One of the simplest cookies to make with children is a pizzelle. Although it requires special equipment, the iron does all the work of creating a very decorative and large cookie that looks like a thin waffle. For fun you can add red or green coloring to the dough for Christmas. Have the children decorate it with a dusting of powdered sugar. The iron is hot, so don’t let the young ones handle it. Instead of the usual anise flavoring, try lemon, cinnamon or mint extracts. Maple is especially tasty, but it will darken the dough and prevent red or green food coloring from showing.
Beat 3 eggs and add ¾ cup of melted butter (once the butter has cooled), along with ¾ cup of sugar and 2 teaspoons of vanilla extract. Separately, whisk together 1¾ cup of flour, 1 teaspoon of baking powder and then whatever other flavor you like (1 tablespoon star anise or 1 teaspoon of lemon). The eggs make the dough rather spongy. Grease the warming iron if necessary. Drop a heaping tablespoon onto the center of one side of the heated iron to test the amount and positioning. Close the lid and cook 1 minute. The first one is often dark and overdone, since the iron is at its hottest. Use a fork to remove the cookie to a cooling rack. This recipe makes 18 cookies, which takes you about 9 minutes to “cook.”
Most children want the experience of cutout cookies. Here is one that is easy to handle as long as you are using real butter. Preheat oven to 350 degrees Fahrenheit. In a bowl whisk together 2 cups of flour (unbleached makes it less sticky, but bleached will work), ½ teaspoon each of soda and cream of tartar and ¼ teaspoon of salt. You may use 1 teaspoon of baking powder and no salt instead, if you don’t have cream of tartar. (It works wonders when cleaning stainless steel sinks, just in case you think it is silly to keep on hand.) Cream ¾ cup of sugar with ¾ cup (1½ sticks) of softened butter. A few seconds on the defrost setting in the microwave will soften the butter.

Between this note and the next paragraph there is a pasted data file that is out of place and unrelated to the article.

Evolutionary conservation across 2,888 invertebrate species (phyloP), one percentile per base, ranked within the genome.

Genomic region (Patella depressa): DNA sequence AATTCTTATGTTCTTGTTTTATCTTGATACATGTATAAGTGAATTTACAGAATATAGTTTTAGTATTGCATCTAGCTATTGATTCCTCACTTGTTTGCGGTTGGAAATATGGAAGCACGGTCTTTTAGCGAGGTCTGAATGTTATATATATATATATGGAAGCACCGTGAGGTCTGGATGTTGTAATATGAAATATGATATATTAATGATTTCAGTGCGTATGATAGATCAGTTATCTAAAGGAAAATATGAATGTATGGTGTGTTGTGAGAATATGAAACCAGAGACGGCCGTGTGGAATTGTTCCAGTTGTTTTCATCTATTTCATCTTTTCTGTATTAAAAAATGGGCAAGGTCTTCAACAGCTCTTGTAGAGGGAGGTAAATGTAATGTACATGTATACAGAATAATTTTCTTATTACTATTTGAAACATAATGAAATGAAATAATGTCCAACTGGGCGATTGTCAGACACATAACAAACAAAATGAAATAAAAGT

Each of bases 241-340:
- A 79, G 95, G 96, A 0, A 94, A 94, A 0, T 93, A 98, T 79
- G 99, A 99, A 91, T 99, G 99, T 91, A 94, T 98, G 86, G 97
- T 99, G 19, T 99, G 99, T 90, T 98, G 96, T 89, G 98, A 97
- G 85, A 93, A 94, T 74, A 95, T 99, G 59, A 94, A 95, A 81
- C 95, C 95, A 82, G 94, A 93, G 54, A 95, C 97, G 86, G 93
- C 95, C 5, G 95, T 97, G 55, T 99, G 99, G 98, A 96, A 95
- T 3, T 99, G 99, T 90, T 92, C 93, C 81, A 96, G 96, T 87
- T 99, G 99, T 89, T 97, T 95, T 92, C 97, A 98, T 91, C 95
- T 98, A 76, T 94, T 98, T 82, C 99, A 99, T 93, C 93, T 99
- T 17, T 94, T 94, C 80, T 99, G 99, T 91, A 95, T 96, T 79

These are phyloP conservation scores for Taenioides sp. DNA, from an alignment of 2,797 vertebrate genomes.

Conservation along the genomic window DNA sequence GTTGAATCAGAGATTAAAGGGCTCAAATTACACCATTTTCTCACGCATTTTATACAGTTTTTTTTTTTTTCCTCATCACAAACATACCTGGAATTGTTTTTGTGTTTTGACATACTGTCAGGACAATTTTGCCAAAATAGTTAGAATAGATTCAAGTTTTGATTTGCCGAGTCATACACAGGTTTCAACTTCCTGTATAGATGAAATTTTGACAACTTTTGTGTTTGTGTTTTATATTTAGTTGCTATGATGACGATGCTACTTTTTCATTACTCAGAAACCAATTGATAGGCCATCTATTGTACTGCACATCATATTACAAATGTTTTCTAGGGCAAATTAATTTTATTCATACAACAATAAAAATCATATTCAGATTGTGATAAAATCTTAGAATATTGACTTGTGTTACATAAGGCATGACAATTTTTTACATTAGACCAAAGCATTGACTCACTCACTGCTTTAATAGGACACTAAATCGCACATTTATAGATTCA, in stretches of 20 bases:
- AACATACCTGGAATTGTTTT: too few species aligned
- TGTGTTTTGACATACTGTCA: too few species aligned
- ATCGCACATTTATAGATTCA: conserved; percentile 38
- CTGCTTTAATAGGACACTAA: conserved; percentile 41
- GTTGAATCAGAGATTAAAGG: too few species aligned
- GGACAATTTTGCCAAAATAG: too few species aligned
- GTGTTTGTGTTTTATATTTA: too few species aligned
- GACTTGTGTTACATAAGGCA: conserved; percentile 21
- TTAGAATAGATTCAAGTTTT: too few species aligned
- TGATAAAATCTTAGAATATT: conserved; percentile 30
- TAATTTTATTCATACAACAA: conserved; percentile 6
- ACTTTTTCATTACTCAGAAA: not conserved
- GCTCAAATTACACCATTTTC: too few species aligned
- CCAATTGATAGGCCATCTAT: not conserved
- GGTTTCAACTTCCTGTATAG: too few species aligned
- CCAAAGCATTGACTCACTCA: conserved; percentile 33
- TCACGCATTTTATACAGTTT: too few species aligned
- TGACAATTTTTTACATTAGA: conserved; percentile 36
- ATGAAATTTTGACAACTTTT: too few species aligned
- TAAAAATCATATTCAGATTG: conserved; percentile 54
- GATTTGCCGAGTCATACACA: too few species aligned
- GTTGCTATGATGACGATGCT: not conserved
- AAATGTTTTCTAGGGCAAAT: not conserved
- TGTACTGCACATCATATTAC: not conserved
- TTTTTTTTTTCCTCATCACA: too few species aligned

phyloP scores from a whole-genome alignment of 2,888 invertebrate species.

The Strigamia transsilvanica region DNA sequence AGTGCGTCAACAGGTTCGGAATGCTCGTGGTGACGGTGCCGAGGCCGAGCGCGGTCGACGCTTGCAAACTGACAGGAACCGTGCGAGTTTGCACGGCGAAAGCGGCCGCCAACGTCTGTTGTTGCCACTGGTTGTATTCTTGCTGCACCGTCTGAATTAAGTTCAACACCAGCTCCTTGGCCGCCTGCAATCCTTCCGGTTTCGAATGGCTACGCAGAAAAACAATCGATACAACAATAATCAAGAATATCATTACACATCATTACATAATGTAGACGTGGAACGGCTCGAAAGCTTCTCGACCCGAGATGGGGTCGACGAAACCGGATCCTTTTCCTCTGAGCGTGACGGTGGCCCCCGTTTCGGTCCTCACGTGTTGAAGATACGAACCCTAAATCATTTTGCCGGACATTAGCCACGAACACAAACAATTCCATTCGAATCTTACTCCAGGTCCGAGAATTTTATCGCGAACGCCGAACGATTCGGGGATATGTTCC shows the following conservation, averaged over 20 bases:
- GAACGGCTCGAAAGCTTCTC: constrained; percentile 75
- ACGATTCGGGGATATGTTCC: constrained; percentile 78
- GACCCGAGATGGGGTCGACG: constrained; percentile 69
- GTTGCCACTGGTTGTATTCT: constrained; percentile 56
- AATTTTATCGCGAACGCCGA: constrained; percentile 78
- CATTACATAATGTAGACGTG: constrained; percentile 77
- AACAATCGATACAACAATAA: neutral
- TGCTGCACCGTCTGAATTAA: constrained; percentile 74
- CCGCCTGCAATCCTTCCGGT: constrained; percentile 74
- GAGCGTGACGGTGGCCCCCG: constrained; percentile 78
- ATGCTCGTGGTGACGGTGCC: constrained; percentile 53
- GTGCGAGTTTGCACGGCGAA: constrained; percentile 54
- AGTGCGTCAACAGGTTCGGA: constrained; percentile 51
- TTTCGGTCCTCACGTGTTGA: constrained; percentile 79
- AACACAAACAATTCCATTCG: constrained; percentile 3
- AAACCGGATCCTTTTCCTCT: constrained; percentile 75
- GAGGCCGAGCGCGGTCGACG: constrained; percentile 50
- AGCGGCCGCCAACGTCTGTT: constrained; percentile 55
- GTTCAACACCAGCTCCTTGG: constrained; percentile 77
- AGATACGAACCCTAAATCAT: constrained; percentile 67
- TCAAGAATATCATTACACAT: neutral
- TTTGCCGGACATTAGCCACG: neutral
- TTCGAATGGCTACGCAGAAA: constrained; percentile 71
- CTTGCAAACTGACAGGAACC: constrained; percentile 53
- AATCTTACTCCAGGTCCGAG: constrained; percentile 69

Beat in 1 egg and 1½ teaspoons of vanilla extract to the creamed sugar and butter and then add the flour mixture. The dough will roll out better if you chill it for 30 minutes or more. The flatter the ball of dough the quicker it will chill. To ensure that your cookies won’t stick, roll them out on parchment paper. You can even cover the dough with wax paper to keep the dough from sticking to your rolling pin. Roll to about ¼ inch thick. Keep the rest of the dough chilled for easier handling. Bake for 8-10 minutes until you see light brown edges. This recipe should make 34 cookies.
Making and chilling the dough can be done ahead of time, since the main focus for most children is in the cutting out and the decorating. Take a small portion of dough and color it yellow. Put this dough through a clean garlic press and apply to unbaked cookie to make hair for faces (or make faces with round cutouts). Mixing food coloring with coconut flakes also makes “hair.” To keep the frustration level down, choose cookie cutters that don’t have a lot of thin or small pieces, which often break off and are difficult to get off the cookie cutter.
Make your icing with meringue powder instead of raw eggs for the little rascals, who can’t resist the sweet stuff. Here is an easy bright white icing that dries glossy and makes a little over a cup. Mix 1 tablespoon plus 1 teaspoon of meringue powder with 2 cups of powdered sugar. Add ¼ cup of warm water and ½ teaspoon of your favorite extract flavor. Match the same flavor as your cookie, if you like. Using maple or vanilla will discolor the icing unless you have the clear versions. Mix on low for 4 minutes.
Separate your icing into several bowls. Let the kids add the food coloring and keep some white icing for outlining. Gather all the sprinkles, sugars, chips, coconut flakes and candies that you want to use for decoration.
You can avoid baking cookies all together if you have square graham crackers. Look at it as a diamond and use the points at the top and bottom to make a Santa Claus face. Put white icing on the bottom tip and attach coconut flakes for a beard. With red icing cover the top inch of the cracker point for a hat. Attach coconut across the bottom of the red triangle for the hat brim and at the tip to complete Santa’s hat. A red piece of candy will do for the nose. Eyes can be any colored candies or some colored icing.
Decorating doesn’t have to be complex, nor do you need dozens of cutters. The biggest problem is keeping an eye on how thick the icing goes on. You’ll run out before you know it. And be prepared for a kaleidoscope of color, since for a child there is no such thing as too many sprinkles!